I might recommend going an easy route since you are going to be doing all the cooking and it's only for 2 people: things like doing mashed sweet potatoes instead of sweet potato casserole. Green bean casserole is insanely easy to make, as are crescent rolls. And you can make stuffing out of a package and it tastes delicious.

If you plan this out ahead of time you'll have no problem getting it all together.
posted by sickinthehead at 11:59 AM on November 16, 2009

i really would rather do turkey of some kind. daily alice, thanks for the lil' butterball suggestion, that sounds perfect. we could both use leftovers for school lunches later. that's at least a third of the fun of thanksgiving anyway, i reckon.

any ideas for sides?
posted by anthropomorphic at 12:02 PM on November 16, 2009

I also like the turkey breast idea. Whatever you end up with, if you buy it frozen in advance, be sure to allow time for defrosting — if you just move it to the fridge (easiest), it will need a full day in the fridge for every 5 lbs.
posted by Diggins at 12:03 PM on November 16, 2009

i really like to cook, i just haven't made a thanksgiving dinner before. so moderately complicated/from scratch recipes are just fine, it's just the idea of a behemoth turkey seemed daunting, especially with no experienced friends or family around.
posted by anthropomorphic at 12:03 PM on November 16, 2009

I'm in your situation - Thanksgiving for two!

Last year, I went with turkey tenderloin, rubbed with salt, pepper, and thyme, then seared and baked - it came out great!

A small grocery/farmer's market store near us has small turkeys, so this year I plan to get one that is about 4-6 lbs (since it's recommended to have 1-2 lbs/person), do the same type of rub, and cook it in a slow cooker (I have a 7qt).

I have a family recipe for stuffing that I love, so will be making a full-size (or double) recipe of that. What doesn't fit in the turkey will get baked by itself. I've put the recipe below.

Traditionally, my family's Thanksgiving dinner includes roast turkey, stuffing, mashed potatoes, green beans (or asparagus - some green crunchy veggie), cranberry-from-a-can, dinner rolls, and several pies (always includes pumpkin!). My husband's family also includes honey-baked ham. I'll be doing a limited subset of the above this year, except experimenting with some form of orange cream or meringue pie instead of pumpkin.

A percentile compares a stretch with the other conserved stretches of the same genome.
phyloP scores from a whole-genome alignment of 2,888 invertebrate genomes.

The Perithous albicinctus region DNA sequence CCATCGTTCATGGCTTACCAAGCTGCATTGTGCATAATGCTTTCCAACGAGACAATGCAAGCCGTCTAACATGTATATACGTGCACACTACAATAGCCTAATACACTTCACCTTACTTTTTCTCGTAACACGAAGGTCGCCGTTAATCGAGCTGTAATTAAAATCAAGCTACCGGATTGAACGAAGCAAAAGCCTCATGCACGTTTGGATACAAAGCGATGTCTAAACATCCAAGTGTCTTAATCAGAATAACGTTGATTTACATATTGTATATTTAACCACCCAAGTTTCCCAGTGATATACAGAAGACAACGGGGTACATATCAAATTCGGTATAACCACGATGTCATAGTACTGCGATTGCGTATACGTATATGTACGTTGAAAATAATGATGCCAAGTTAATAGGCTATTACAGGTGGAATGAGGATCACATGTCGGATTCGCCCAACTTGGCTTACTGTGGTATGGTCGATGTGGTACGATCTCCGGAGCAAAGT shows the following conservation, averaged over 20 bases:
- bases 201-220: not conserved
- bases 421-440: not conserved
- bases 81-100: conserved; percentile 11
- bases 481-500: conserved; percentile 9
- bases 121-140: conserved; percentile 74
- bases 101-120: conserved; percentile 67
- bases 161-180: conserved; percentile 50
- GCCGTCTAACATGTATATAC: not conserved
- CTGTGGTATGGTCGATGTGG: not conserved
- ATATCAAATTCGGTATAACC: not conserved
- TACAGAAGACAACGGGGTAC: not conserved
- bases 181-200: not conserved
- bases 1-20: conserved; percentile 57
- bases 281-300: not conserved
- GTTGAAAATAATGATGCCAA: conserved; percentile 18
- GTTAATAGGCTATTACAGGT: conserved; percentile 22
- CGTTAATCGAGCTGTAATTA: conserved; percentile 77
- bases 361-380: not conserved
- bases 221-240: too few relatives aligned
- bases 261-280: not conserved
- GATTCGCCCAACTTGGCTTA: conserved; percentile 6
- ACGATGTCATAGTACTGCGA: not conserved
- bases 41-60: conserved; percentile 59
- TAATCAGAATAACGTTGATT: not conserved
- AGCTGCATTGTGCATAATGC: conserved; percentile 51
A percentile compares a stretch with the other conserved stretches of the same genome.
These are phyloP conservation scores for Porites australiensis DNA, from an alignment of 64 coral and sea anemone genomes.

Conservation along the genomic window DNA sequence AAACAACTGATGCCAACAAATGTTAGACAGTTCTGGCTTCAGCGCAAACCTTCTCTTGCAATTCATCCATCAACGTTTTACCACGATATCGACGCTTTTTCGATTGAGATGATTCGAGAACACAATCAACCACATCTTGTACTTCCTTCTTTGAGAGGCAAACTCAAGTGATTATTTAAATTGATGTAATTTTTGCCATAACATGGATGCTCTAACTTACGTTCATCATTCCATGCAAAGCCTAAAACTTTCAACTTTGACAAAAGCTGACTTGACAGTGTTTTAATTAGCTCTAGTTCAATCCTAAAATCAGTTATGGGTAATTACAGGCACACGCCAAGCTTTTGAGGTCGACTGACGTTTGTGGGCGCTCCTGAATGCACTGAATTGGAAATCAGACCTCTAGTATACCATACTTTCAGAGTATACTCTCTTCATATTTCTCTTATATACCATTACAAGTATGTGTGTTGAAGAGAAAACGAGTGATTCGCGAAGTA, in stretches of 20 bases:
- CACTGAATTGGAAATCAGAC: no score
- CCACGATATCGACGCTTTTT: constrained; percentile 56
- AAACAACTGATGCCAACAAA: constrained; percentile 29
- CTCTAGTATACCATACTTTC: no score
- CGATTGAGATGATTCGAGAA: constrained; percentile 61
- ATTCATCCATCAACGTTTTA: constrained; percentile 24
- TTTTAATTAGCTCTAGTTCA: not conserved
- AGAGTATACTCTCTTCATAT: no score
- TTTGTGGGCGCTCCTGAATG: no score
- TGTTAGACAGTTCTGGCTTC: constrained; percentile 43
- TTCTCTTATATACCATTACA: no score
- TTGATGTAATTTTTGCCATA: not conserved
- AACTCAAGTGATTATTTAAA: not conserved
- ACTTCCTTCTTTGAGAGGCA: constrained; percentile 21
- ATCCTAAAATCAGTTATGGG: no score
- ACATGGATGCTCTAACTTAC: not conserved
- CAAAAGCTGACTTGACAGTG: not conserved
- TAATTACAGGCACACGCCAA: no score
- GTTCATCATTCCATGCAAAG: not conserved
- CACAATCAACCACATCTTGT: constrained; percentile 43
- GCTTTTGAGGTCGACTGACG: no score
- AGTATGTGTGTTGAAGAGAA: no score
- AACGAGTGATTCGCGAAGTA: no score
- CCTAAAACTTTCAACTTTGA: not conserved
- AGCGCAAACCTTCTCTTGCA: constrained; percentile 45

Old-Fashioned Bread Stuffing
* 1 cup celery, finely chopped
* 1/2 cup onion, chopped
* 1/2 cup margarine
* 1 teaspoon dried sage, crushed
* 1/4 teaspoon pepper
* 1/8 teaspoon salt
* 8 cups bread cubes, dry
* 1 cup chicken broth

In a small saucepan cook celery and onion in margarine till tender but not brown; remove from heat. Stir in sage, pepper and salt.
Place dry bread cubes in a bowl. Add onion mixture. Drizzle with enough broth to moisten, tossing lightly. Use to stuff one 8- to 10- pound turkey. Bake any extra in a baking dish at 325 F.

Note: to get dry bread cubes, cut bread cubes from a loaf of bread and place them on a pan in the oven to dry.
posted by bookdragoness at 12:30 PM on November 16, 2009

If you prefer dark turkey meat . . . I definitely do . . . then you might want to consider turkey leg cooked in a slow cooker. There are a LOT of recipes on the net. And the traditional Thanksgiving fixins' the two of you like in smaller servings.
posted by bearwife at 2:09 PM on November 16, 2009

As for great traditional Thanksgiving sides, there are zillions. Green beans, cranberry sauce/chutney/relish, home made mashed potatoes, Brussels sprouts, yams/sweet potatoes, stuffing, etc. all come to mind. You might want to take a look at the site.
posted by bearwife at 2:11 PM on November 16, 2009